A World of Cities was written and illustrated by James Brown; published by Candlewick Studio. This is a beautiful big book, and I’m talking really big as in an 11″ x 15″ format. Seeing all that takes place in the bold, graphic prints, plus the fascinating facts and huge populations of so many different parts of the world made this reader feel an enormous sense of just how huge the world really is. Wonderful for classrooms and armchair travelers of all ages.
The Raindrop Who Couldn’t Fall was written by Kirsti Call and illustrated by Lisa M. Griffin; published by Mazo Publishers. A charming book filled with bright, cheerful illustrations. I never knew a raindrop could be so cute, soft, puffy and plump! Even Plink’s grandmother is adorable in her spectacles. Plink really wants to float down from the clouds like all the other raindrops, but she’s too afraid. The story shows young children how sometimes you just have to keep trying. An added bonus are attractive information tags inserted every other spread or so. These additions explain different aspects of water (such as evaporation, condensation, and rainbows) in clear, easy language. And the back matter, filled with a glossary, recipe, crafts, and a game, keeps the fun going. Overall, a wonderful combination of fiction and nonfiction about the magic of raindrops!
Bears Don’t Eat Egg Sandwiches was written by Julie Fulton and illustrated by Rachel Suzanne; published by Maverick Arts Publishing. This fun book is a great choice for story time. The lyrical repetition throughout will have kids squealing in anticipation of the title line, which is the bear’s response each time Jack politely and patiently offers egg sandwiches. The big ol’ gruff bear is certainly hungry, but what DOES he eat? I have to admit I kept worrying about Jack’s safety as the bear received his large eating supplies. The suspense builds throughout, but all turns out well after Jack’s clever solution, followed by a cute punchline. Bright and cheerful illustrations are a great match for this fun story.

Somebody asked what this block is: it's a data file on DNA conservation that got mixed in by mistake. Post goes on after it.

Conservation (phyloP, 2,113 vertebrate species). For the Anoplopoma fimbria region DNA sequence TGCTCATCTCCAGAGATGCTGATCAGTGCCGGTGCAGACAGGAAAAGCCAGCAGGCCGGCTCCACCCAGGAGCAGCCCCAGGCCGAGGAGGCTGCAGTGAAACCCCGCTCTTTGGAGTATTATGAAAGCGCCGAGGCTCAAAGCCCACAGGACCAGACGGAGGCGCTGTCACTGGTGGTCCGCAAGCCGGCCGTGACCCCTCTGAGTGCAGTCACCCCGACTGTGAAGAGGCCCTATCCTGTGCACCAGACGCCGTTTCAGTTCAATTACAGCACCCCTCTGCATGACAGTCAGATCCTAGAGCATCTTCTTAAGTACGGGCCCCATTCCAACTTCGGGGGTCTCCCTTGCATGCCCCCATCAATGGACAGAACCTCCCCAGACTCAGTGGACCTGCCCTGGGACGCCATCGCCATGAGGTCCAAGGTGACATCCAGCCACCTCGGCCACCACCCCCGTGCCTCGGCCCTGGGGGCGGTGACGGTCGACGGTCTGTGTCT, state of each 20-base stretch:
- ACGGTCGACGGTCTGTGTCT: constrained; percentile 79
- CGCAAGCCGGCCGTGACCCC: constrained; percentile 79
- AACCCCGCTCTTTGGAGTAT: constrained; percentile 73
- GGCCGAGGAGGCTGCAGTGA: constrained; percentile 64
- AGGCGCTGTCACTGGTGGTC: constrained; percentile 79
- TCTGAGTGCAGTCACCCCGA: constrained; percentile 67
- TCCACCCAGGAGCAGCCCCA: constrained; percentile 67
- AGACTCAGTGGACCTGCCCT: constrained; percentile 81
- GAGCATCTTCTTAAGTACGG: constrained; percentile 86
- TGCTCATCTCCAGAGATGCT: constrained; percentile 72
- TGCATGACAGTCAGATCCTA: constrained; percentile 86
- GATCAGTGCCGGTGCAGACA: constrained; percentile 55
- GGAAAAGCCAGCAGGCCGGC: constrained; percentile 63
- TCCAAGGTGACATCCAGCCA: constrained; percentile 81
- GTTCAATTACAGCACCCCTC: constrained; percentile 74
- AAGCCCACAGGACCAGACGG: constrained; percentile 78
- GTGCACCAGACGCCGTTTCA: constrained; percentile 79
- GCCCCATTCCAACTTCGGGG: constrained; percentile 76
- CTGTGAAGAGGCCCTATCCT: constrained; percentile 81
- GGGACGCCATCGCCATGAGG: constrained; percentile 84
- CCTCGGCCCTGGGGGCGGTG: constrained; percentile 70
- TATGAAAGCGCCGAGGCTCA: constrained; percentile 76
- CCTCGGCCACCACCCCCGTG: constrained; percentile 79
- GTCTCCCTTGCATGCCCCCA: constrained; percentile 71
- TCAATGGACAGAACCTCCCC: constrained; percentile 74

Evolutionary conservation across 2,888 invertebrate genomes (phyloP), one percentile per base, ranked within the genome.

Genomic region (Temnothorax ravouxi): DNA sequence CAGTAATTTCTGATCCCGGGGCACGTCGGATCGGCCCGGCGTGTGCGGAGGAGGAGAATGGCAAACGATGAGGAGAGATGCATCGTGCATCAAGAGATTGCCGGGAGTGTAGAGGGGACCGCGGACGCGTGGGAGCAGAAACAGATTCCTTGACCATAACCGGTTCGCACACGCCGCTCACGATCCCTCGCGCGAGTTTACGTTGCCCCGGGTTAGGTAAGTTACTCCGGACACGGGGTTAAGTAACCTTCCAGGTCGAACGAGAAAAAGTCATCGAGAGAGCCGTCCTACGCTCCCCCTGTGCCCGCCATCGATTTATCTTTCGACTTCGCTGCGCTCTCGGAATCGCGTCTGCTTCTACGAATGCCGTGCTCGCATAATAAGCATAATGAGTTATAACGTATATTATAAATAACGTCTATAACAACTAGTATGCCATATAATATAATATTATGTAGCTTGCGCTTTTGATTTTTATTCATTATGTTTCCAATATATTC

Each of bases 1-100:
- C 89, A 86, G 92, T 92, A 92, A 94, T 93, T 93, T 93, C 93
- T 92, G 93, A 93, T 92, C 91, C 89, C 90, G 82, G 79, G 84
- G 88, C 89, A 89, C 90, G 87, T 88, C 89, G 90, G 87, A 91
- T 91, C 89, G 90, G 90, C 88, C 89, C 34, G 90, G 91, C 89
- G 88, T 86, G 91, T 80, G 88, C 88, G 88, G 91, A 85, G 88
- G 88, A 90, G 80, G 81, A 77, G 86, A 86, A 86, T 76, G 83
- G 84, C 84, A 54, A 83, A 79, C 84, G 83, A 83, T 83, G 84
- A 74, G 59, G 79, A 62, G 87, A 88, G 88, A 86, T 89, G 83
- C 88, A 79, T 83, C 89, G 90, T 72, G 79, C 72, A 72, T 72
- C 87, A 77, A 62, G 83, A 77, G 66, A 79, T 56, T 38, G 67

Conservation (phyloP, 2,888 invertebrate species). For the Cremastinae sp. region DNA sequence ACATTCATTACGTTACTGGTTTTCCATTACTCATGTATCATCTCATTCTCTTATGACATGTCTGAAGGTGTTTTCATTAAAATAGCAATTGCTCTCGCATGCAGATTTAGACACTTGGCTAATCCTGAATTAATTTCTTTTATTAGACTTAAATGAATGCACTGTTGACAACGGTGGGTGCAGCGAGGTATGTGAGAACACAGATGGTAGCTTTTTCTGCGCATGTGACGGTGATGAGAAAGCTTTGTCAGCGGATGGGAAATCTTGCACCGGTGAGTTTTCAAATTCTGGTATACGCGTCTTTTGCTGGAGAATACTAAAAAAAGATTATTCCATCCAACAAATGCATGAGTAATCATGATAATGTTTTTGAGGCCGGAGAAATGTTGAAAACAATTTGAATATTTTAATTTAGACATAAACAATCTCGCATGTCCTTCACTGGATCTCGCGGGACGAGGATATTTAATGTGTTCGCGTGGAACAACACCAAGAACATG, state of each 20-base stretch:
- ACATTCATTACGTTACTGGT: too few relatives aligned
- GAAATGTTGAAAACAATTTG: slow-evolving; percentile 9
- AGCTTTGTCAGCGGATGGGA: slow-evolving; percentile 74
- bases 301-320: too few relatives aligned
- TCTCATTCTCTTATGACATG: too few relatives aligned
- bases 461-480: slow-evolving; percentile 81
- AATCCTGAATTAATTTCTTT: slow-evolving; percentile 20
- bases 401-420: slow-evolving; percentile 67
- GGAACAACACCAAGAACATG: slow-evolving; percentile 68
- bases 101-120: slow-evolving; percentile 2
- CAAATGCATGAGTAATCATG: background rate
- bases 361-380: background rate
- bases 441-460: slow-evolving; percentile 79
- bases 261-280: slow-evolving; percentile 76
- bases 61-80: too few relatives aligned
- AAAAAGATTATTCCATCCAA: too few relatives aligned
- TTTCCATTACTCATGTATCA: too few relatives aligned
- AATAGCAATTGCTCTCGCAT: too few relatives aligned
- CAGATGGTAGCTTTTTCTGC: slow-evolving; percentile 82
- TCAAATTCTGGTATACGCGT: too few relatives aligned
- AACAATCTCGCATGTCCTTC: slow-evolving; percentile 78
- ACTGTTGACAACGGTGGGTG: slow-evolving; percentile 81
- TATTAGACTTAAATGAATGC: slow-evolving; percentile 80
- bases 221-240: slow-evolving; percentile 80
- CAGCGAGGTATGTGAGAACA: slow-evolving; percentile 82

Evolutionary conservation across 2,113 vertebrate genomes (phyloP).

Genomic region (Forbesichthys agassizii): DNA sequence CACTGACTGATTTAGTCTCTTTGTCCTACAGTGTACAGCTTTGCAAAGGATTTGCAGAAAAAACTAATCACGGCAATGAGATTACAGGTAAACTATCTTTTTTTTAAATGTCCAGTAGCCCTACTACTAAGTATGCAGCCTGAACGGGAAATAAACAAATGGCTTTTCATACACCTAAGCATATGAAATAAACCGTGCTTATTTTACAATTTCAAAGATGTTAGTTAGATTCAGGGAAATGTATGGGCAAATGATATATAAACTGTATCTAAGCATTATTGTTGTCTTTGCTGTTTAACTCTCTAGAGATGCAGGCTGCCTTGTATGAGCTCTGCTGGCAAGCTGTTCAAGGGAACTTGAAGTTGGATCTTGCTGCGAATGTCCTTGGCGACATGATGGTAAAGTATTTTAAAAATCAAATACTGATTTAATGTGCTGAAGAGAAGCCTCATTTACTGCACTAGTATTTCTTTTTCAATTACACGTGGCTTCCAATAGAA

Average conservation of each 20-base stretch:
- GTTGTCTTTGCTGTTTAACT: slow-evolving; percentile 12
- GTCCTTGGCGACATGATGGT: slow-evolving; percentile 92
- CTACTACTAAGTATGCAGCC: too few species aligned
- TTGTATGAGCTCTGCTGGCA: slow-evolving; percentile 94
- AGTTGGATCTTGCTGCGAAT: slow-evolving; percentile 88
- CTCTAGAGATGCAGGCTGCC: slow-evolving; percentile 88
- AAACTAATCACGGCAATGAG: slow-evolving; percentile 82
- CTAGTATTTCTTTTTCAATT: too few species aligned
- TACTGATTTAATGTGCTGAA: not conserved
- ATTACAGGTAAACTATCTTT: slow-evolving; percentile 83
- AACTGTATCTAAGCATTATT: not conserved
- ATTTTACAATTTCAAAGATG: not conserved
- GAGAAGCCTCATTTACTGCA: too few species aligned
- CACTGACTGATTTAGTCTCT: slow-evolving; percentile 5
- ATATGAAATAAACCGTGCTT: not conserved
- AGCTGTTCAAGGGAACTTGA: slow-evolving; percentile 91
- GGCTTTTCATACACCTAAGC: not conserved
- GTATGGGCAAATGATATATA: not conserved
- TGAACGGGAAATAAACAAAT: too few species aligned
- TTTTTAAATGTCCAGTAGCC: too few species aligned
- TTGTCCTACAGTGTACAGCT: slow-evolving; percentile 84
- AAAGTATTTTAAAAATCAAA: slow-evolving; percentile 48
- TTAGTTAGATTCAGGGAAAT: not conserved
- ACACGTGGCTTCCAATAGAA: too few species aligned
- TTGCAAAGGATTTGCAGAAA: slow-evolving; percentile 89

Fire Truck Dreams was written by Sharon Chriscoe and illustrated by Dave Mottram; published by Running Press Kids. A fun rhyming story. Beautiful pictures have the appearance of a lot of soft textures on each page. This is such a cute series, Fire Truck Dreams being a follow-up to Race Car Dreams and Bulldozer Dreams. And the busy little fire engine even stops at a Rescue Readers Library on his way back to the station.
Lost in the Library was written by Josh Funk and illustrated by Stevie Lewis; published by Henry Holt & co. The rhyming is spot on and I love the personable lions with their big expressive faces. Beautiful digitally rendered illustrations and endpapers along with an interesting page of back matter containing fascinating facts about the New York Public Library. The muted color palette works perfectly for the luxurious rooms of the NYPL.
The Book Tree was written by Paul Czajak and illustrated by Rashin Kheiriyeh; published by Barefoot Books. A lovely work of art from the embossed title on the cover to the beautiful book-filled endpapers. The mixed media illustrations are stunning and the words are gentle and flowing–all resulting in a comfortable folktale-for-the-ages style. And the message is of course perfect, because really, where would we be without books?
Drawn Together was written by Minh Le and illustrated by Dan Santat; published by Disney-Hyperion. This gorgeous book reaches across generations and language barriers to set a young boy and his grandfather on a magnificent adventure that, through their mutual love of drawing, brings them a lasting and close companionship. The amazing artwork was created with markers, oil-based inks, brush pens, watercolors, and colored pens and pencils.